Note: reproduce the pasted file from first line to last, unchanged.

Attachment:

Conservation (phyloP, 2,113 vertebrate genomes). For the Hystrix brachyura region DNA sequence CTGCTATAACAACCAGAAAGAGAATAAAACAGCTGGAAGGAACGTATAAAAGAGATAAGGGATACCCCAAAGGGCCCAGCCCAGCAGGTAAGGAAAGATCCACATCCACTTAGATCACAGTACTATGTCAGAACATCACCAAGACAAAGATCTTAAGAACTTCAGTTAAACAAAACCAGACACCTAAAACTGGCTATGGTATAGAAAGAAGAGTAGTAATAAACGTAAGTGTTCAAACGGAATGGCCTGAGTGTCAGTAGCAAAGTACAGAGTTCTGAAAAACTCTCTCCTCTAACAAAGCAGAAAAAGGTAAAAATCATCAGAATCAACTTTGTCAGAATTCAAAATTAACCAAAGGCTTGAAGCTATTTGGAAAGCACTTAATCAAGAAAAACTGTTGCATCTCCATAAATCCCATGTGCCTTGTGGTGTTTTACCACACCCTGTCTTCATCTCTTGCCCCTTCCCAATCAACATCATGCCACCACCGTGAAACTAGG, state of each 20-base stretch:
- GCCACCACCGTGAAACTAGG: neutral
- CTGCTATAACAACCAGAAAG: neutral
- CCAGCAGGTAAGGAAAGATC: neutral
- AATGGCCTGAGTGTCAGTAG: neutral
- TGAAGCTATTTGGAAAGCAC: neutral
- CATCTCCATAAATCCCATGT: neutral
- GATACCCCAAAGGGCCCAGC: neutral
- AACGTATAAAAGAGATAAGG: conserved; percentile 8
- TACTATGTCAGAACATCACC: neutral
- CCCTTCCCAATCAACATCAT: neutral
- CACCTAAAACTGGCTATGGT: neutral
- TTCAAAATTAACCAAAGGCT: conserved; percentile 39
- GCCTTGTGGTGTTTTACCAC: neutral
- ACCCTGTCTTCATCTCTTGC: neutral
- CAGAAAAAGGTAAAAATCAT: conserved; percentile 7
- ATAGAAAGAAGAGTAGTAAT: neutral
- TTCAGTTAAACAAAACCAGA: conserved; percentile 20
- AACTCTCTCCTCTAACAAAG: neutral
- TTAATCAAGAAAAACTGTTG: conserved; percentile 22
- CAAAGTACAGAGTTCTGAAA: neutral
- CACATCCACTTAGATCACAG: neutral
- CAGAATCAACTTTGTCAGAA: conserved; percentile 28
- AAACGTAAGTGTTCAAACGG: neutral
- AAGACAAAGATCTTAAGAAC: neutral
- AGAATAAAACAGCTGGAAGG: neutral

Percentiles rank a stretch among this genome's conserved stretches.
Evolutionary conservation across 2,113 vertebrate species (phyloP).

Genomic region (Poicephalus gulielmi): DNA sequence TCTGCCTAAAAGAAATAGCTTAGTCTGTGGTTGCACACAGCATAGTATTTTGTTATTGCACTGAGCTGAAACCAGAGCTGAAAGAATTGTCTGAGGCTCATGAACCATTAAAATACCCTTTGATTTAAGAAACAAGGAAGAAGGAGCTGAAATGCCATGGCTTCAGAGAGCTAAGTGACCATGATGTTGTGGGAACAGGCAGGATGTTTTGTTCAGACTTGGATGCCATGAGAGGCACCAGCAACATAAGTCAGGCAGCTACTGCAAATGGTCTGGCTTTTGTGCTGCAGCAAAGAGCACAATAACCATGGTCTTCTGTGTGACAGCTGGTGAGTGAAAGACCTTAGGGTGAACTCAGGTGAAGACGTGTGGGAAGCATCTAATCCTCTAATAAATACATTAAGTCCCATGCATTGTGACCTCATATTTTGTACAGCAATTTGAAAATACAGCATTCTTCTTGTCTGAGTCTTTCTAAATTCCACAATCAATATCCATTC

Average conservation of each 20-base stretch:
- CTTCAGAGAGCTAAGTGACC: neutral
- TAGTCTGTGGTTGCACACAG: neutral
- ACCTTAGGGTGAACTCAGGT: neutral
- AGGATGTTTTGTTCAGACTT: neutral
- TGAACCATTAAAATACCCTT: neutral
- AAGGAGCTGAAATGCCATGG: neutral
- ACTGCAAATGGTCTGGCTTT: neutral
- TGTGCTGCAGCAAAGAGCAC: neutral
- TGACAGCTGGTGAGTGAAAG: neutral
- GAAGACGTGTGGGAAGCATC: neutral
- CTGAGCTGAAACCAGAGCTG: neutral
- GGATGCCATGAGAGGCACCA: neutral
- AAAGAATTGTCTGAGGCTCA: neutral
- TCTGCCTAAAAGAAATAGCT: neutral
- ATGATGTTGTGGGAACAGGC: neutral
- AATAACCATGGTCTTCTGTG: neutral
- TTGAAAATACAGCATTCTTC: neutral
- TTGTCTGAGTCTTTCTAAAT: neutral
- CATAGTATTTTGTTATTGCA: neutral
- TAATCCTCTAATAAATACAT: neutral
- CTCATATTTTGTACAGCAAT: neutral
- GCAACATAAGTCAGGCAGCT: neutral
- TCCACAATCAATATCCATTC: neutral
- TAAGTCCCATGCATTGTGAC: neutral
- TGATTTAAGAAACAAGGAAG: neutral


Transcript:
Conservation (phyloP, 2,113 vertebrate genomes). For the Hystrix brachyura region DNA sequence CTGCTATAACAACCAGAAAGAGAATAAAACAGCTGGAAGGAACGTATAAAAGAGATAAGGGATACCCCAAAGGGCCCAGCCCAGCAGGTAAGGAAAGATCCACATCCACTTAGATCACAGTACTATGTCAGAACATCACCAAGACAAAGATCTTAAGAACTTCAGTTAAACAAAACCAGACACCTAAAACTGGCTATGGTATAGAAAGAAGAGTAGTAATAAACGTAAGTGTTCAAACGGAATGGCCTGAGTGTCAGTAGCAAAGTACAGAGTTCTGAAAAACTCTCTCCTCTAACAAAGCAGAAAAAGGTAAAAATCATCAGAATCAACTTTGTCAGAATTCAAAATTAACCAAAGGCTTGAAGCTATTTGGAAAGCACTTAATCAAGAAAAACTGTTGCATCTCCATAAATCCCATGTGCCTTGTGGTGTTTTACCACACCCTGTCTTCATCTCTTGCCCCTTCCCAATCAACATCATGCCACCACCGTGAAACTAGG, state of each 20-base stretch:
- GCCACCACCGTGAAACTAGG: neutral
- CTGCTATAACAACCAGAAAG: neutral
- CCAGCAGGTAAGGAAAGATC: neutral
- AATGGCCTGAGTGTCAGTAG: neutral
- TGAAGCTATTTGGAAAGCAC: neutral
- CATCTCCATAAATCCCATGT: neutral
- GATACCCCAAAGGGCCCAGC: neutral
- AACGTATAAAAGAGATAAGG: conserved; percentile 8
- TACTATGTCAGAACATCACC: neutral
- CCCTTCCCAATCAACATCAT: neutral
- CACCTAAAACTGGCTATGGT: neutral
- TTCAAAATTAACCAAAGGCT: conserved; percentile 39
- GCCTTGTGGTGTTTTACCAC: neutral
- ACCCTGTCTTCATCTCTTGC: neutral
- CAGAAAAAGGTAAAAATCAT: conserved; percentile 7
- ATAGAAAGAAGAGTAGTAAT: neutral
- TTCAGTTAAACAAAACCAGA: conserved; percentile 20
- AACTCTCTCCTCTAACAAAG: neutral
- TTAATCAAGAAAAACTGTTG: conserved; percentile 22
- CAAAGTACAGAGTTCTGAAA: neutral
- CACATCCACTTAGATCACAG: neutral
- CAGAATCAACTTTGTCAGAA: conserved; percentile 28
- AAACGTAAGTGTTCAAACGG: neutral
- AAGACAAAGATCTTAAGAAC: neutral
- AGAATAAAACAGCTGGAAGG: neutral

Percentiles rank a stretch among this genome's conserved stretches.
Evolutionary conservation across 2,113 vertebrate species (phyloP).

Genomic region (Poicephalus gulielmi): DNA sequence TCTGCCTAAAAGAAATAGCTTAGTCTGTGGTTGCACACAGCATAGTATTTTGTTATTGCACTGAGCTGAAACCAGAGCTGAAAGAATTGTCTGAGGCTCATGAACCATTAAAATACCCTTTGATTTAAGAAACAAGGAAGAAGGAGCTGAAATGCCATGGCTTCAGAGAGCTAAGTGACCATGATGTTGTGGGAACAGGCAGGATGTTTTGTTCAGACTTGGATGCCATGAGAGGCACCAGCAACATAAGTCAGGCAGCTACTGCAAATGGTCTGGCTTTTGTGCTGCAGCAAAGAGCACAATAACCATGGTCTTCTGTGTGACAGCTGGTGAGTGAAAGACCTTAGGGTGAACTCAGGTGAAGACGTGTGGGAAGCATCTAATCCTCTAATAAATACATTAAGTCCCATGCATTGTGACCTCATATTTTGTACAGCAATTTGAAAATACAGCATTCTTCTTGTCTGAGTCTTTCTAAATTCCACAATCAATATCCATTC

Average conservation of each 20-base stretch:
- CTTCAGAGAGCTAAGTGACC: neutral
- TAGTCTGTGGTTGCACACAG: neutral
- ACCTTAGGGTGAACTCAGGT: neutral
- AGGATGTTTTGTTCAGACTT: neutral
- TGAACCATTAAAATACCCTT: neutral
- AAGGAGCTGAAATGCCATGG: neutral
- ACTGCAAATGGTCTGGCTTT: neutral
- TGTGCTGCAGCAAAGAGCAC: neutral
- TGACAGCTGGTGAGTGAAAG: neutral
- GAAGACGTGTGGGAAGCATC: neutral
- CTGAGCTGAAACCAGAGCTG: neutral
- GGATGCCATGAGAGGCACCA: neutral
- AAAGAATTGTCTGAGGCTCA: neutral
- TCTGCCTAAAAGAAATAGCT: neutral
- ATGATGTTGTGGGAACAGGC: neutral
- AATAACCATGGTCTTCTGTG: neutral
- TTGAAAATACAGCATTCTTC: neutral
- TTGTCTGAGTCTTTCTAAAT: neutral
- CATAGTATTTTGTTATTGCA: neutral
- TAATCCTCTAATAAATACAT: neutral
- CTCATATTTTGTACAGCAAT: neutral
- GCAACATAAGTCAGGCAGCT: neutral
- TCCACAATCAATATCCATTC: neutral
- TAAGTCCCATGCATTGTGAC: neutral
- TGATTTAAGAAACAAGGAAG: neutral